What to Know
- SEPTA transit police officers are heading back to protecting commuters in the Philadelphia region.
- The transit officers reached an agreement with SEPTA Tuesday and returned to work at 11 p.m.
- A rep from the union told NBC10 their concerns over body cameras, wages and work rules have been met.
SEPTA transit police officers are back protecting commuters in the Philadelphia region.
The Fraternal Order of Transit Police — Lodge 109, which represents 178 officers sworn to protect riders and property on trains, buses and trolleys and at area stations, and SEPTA management reached a tentative agreement Tuesday on a new, five-year contract. The officers returned to work at 11 p.m.
"Obviously we're excited about getting back to work," Union Vice President Troy Parham said. "Public safety was always a concern and something our officers work hard to make an everyday reality."
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A rep from the union told NBC10 their concerns over body cameras, wages and work rules have been met. Further details on the tentative contract will be announced on a later date.
The strike, which saw SEPTA officers walking picket lines rather than concourses and station platforms, lasted six days.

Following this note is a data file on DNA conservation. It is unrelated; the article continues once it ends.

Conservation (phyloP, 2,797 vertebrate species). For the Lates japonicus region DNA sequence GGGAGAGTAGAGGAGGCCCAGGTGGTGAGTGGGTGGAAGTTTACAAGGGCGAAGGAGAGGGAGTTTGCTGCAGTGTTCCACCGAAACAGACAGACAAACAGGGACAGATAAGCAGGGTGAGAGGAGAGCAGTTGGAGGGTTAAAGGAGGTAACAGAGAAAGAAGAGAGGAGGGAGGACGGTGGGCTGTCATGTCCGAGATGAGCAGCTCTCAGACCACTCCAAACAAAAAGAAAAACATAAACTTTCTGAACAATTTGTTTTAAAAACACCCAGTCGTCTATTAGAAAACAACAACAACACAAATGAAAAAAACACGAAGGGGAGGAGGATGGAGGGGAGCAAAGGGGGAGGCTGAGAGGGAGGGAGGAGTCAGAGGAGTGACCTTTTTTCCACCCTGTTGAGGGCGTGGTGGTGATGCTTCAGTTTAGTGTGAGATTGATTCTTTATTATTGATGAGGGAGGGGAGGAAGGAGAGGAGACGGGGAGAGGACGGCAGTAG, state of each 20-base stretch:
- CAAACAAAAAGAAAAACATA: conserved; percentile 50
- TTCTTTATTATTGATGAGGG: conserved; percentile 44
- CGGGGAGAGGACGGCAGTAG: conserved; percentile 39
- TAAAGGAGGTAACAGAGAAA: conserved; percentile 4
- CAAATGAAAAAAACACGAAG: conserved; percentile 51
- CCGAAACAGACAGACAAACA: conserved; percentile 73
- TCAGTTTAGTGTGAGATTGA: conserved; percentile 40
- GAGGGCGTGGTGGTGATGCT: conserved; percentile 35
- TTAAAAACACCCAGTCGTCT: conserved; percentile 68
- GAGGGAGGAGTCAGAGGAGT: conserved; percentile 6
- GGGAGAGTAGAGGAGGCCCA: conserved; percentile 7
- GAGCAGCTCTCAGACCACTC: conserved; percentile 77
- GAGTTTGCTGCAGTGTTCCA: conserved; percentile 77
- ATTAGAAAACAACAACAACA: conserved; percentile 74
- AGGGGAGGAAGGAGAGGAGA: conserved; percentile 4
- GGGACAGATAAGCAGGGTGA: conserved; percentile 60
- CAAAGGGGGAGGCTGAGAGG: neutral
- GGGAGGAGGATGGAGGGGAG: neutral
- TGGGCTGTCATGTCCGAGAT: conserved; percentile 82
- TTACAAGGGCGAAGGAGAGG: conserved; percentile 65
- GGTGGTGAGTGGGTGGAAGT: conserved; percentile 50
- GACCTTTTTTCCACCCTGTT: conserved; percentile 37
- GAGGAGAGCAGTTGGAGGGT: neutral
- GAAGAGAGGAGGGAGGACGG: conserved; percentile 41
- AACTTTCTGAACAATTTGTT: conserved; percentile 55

SEPTA management had a contingency plan in place during the work stoppage, Andrew Busch, SEPTA's chief spokesman, said. Busch said 49 police supervisors worked 12-hour shifts patrolling systemwide. Police in Philadelphia and other towns that SEPTA serves also stepped up patrols, he added.
The first morning commute with SEPTA officers off the job, however, was marred by deadly a stabbing on the Broad Street Line concourse in Center City.
The union said its members worked without a contract for more than a year before walking off the job last Wednesday.
Omari Bervine, president of FOP Lodge 109, said low wages leading to turnover in the ranks led to the strike.
“Over the past couple of years we have lost nearly 50 officers, which is approximately 20 percent of our workforce to better paying jobs,” Bervine said.
The union claims that public safety was being put at risk.
“This has left a dangerous void in our deployment, making the transit system significantly less safe, with less officers available to respond to calls for service,” Bervine said. “Meanwhile, the disparity in pay between our officers and their immediate supervisors and other management level employees has ballooned to over $30,000, which includes wage increases and bonuses as our pay has remained stagnant for years.”
NBC10 will update this story with details of the new contract agreement.